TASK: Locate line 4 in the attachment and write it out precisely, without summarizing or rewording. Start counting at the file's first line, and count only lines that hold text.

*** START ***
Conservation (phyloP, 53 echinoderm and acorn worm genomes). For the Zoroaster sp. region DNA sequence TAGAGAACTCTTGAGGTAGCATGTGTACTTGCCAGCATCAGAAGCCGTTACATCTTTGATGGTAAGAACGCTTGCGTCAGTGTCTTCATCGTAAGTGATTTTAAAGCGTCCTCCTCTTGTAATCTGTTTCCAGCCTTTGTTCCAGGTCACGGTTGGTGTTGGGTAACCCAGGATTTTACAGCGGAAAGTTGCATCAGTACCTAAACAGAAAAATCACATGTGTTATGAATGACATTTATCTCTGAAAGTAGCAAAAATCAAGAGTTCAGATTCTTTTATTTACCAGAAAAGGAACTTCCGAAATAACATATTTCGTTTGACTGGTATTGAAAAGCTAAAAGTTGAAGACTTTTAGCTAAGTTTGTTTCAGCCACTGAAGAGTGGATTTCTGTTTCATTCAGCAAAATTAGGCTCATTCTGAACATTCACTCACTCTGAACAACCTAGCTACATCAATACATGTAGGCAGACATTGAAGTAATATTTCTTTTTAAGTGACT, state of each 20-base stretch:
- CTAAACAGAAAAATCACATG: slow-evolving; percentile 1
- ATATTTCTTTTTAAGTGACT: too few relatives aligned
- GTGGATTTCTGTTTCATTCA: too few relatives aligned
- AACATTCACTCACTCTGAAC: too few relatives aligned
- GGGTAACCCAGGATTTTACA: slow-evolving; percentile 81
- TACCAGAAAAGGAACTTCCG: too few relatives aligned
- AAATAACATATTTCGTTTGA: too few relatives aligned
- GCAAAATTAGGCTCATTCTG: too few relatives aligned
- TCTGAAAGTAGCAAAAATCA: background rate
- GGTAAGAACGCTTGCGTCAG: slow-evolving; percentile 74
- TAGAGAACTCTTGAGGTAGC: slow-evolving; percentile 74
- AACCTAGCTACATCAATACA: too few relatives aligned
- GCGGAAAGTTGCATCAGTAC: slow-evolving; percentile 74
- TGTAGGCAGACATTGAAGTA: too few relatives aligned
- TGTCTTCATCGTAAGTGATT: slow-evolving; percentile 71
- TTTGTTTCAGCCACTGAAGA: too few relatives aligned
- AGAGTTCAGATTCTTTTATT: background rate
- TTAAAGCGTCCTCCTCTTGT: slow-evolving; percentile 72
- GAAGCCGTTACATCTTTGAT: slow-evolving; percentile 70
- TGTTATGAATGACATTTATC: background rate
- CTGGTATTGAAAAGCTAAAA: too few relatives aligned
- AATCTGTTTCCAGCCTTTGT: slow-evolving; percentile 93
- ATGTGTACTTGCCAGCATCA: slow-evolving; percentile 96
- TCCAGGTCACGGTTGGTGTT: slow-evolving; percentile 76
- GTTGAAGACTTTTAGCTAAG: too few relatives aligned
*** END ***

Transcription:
- GTGGATTTCTGTTTCATTCA: too few relatives aligned